Unemployment: Somewhere, USA

As I pointed out a few months ago, empirical studies of the minimum wage have a way of stepping into a host of price-theoretic potholes. Among these pitfalls, there’s one in particular that seems underdeveloped. It relates to the margins of adjustment.

Gordon Tullock emphasized the endless margins of adjustment available to employers in the face of a minimum wage constraint. In Tullock’s account, an employer responds to the minimum wage by shutting off the factory-floor AC on a hot summer’s day.

Tyler Cowen from Marginal Revolution:

On this issue (and many others) I’ve been much influenced by my colleague Gordon Tullock. Gordon notes that the government can make an employer raise nominal money wages, but can’t stop him from turning off the air conditioner. [A more optimistic scenario is that the employer invests in creating a higher-productivity job.] Surely just about every job out there can be made worse, one way or another, in a way that saves the employer money.

So the scenario is now simple. The government boosts the minimum wage. Low-wage workers earn more. Few lose their jobs. Workers sweat more too, one way or another. Few are much better off.

Henry Hazlitt famously observed that one factor making economics hard is:

...the persistent tendency of men to see only the immediate effects of a given policy, or its effects only on a special group, and to neglect to inquire what the long-run effects of that policy will be not only on that special group but on all groups. It is the fallacy of overlooking secondary consequences.

Likewise, Thomas Sowell argues that much of what it means to “think like an economist” consists of persistently asking, “And then what?”

In the spirit of such basic economics, I want to pull on this thread just a bit in the case of the minimum wage. Suppose an employer does turn off the AC. And then what? 

Commercial electricity doesn’t simply produce itself. Laborers—somewhere else in the economy—produce it. Due to the minimum wage, the demand for electricity falls. Imagine other firms also find this the profit-maximizing margin on which to adjust. Perhaps the demand falls rather significantly.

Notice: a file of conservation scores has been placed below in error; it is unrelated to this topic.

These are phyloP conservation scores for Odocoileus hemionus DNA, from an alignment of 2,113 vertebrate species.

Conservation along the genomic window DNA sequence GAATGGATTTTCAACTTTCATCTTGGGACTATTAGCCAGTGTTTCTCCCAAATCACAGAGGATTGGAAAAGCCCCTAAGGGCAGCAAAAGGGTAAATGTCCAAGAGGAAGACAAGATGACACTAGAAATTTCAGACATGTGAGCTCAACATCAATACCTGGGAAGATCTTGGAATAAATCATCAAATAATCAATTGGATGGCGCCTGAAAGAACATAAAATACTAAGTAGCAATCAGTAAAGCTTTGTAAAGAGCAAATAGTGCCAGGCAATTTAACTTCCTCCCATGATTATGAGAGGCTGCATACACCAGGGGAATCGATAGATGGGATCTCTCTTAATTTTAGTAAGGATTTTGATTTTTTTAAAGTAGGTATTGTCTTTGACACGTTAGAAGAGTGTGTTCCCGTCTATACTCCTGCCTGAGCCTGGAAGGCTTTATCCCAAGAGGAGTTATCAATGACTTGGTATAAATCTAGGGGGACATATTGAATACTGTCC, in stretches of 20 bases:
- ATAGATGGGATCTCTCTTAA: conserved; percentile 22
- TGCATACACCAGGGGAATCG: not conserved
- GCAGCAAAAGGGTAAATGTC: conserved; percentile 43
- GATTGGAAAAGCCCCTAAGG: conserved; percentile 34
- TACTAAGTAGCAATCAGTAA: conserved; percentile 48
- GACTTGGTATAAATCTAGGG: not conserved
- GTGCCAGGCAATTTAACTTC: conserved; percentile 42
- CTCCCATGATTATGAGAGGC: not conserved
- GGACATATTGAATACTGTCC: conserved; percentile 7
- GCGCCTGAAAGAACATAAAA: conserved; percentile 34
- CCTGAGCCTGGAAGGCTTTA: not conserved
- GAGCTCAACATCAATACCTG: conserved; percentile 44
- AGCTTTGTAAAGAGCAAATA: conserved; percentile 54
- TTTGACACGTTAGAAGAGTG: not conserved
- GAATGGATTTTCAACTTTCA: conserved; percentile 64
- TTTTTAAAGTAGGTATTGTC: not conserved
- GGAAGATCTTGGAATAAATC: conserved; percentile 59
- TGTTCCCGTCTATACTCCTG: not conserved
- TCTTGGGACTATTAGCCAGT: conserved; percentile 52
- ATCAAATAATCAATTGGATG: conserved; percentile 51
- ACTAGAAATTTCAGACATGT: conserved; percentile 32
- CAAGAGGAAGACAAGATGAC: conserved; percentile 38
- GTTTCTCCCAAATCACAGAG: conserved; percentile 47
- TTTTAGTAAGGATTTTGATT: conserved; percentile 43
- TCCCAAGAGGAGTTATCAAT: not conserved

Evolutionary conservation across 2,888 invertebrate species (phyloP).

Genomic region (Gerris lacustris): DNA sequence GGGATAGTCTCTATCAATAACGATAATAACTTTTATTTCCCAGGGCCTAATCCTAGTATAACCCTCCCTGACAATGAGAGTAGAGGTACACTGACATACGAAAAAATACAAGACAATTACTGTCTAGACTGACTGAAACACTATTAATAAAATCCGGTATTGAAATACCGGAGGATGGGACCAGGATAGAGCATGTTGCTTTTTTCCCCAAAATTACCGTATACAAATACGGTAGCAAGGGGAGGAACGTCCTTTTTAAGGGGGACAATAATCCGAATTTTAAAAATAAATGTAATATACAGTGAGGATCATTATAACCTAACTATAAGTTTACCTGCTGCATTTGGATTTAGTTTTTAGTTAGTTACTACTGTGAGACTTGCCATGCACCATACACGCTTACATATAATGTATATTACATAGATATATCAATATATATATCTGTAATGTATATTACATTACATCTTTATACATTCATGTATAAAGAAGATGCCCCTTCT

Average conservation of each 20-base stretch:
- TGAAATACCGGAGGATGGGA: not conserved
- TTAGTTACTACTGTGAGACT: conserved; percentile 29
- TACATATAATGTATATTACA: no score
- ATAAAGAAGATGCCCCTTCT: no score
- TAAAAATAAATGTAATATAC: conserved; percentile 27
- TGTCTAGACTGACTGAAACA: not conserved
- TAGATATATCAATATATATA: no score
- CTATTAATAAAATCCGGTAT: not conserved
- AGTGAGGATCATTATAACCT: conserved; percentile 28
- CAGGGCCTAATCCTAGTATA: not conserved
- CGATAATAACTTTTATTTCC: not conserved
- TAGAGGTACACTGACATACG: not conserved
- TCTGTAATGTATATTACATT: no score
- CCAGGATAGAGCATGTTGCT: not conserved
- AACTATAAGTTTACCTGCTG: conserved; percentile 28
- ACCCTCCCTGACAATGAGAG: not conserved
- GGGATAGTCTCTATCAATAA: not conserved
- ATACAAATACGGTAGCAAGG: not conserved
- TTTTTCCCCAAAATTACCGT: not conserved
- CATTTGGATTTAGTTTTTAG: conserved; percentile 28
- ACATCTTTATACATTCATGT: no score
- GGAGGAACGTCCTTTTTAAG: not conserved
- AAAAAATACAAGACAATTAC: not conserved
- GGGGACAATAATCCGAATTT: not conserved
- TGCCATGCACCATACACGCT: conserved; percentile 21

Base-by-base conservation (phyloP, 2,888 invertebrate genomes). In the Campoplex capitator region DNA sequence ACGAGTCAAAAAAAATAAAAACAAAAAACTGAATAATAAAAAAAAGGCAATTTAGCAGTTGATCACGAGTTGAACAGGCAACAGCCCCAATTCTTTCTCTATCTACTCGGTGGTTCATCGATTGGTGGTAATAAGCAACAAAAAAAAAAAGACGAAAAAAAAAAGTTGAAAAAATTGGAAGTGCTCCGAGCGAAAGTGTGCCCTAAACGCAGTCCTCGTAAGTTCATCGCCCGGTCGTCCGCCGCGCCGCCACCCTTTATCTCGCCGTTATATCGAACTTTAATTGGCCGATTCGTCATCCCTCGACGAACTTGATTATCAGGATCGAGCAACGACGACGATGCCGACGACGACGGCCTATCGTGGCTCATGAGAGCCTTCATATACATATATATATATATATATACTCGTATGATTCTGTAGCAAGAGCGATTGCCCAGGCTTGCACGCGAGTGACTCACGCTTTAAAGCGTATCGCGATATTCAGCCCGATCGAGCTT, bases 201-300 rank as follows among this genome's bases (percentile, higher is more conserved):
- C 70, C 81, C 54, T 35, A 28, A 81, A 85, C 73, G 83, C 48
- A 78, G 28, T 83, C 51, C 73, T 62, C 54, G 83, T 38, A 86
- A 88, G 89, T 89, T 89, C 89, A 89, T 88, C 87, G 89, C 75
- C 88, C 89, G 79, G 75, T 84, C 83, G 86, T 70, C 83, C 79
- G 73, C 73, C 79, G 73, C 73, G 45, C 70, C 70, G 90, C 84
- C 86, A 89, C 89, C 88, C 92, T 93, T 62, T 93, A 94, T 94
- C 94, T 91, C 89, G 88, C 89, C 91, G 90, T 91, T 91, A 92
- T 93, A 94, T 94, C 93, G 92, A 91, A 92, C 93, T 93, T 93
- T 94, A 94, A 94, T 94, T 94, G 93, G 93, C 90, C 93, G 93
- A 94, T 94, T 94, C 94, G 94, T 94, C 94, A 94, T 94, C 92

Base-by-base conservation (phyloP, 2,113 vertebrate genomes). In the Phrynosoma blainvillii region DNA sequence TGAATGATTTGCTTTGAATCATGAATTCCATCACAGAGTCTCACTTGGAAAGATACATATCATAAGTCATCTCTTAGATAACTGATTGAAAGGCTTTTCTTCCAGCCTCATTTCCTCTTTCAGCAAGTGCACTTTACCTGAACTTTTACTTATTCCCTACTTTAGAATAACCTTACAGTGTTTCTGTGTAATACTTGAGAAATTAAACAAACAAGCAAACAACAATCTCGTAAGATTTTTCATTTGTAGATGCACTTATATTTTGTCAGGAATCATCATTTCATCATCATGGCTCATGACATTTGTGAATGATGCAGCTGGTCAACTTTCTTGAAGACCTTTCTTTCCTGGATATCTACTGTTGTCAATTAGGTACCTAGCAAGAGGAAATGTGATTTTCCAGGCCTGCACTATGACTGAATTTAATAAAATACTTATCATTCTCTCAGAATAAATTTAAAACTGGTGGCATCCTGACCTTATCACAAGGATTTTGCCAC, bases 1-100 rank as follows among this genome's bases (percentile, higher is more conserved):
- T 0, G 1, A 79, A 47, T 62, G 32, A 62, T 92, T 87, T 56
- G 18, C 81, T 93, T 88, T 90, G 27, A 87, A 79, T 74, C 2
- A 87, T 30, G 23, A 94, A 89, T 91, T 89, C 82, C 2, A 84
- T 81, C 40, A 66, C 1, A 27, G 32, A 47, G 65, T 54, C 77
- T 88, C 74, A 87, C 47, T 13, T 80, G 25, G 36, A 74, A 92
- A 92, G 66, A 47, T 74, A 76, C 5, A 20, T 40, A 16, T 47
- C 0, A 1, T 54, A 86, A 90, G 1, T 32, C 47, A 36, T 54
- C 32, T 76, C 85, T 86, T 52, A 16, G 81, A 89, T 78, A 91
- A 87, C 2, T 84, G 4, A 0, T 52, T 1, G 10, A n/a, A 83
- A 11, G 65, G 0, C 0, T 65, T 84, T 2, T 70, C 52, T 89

The cumulative effect of all these electricity-eschewing firms is that the (value) productivity of workers in electricity falls. Demand for their labor likewise declines. The electricity industry contracts. Perhaps some workers take pay cuts, but others may lose their jobs altogether.

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These insights—stemming from a healthy dose of price theory + “secondary consequences”—are relevant for empirical examinations of minimum wages’ impacts on employment.

To wit: Minimum-wage-induced unemployment may exist in the remotest of places!

For instance, the infamous Card and Krueger study compared PA and NJ when NJ raised its minimum wage. But a myopic focus on PA and NJ would be too narrow if the unemployment showed up somewhere else. Maybe TX produces the electricity for fast-food restaurants in PA/NJ. If so, that’s where the unemployment would show up. But how would you know where to look?

And, of course, it goes without saying that unemployment might be “exported” outside of national boundaries. The laws of economics don’t stop at the borders. Thus, unemployment might be even harder to detect. Job loss might not happen in Somewhere, USA, but in Somewhere, World.

This piece was originally published on Marginalia. You can read the original here

Caleb S. Fuller is a Research Fellow at the Independent Institute and Associate Professor of Economics at Grove City College.
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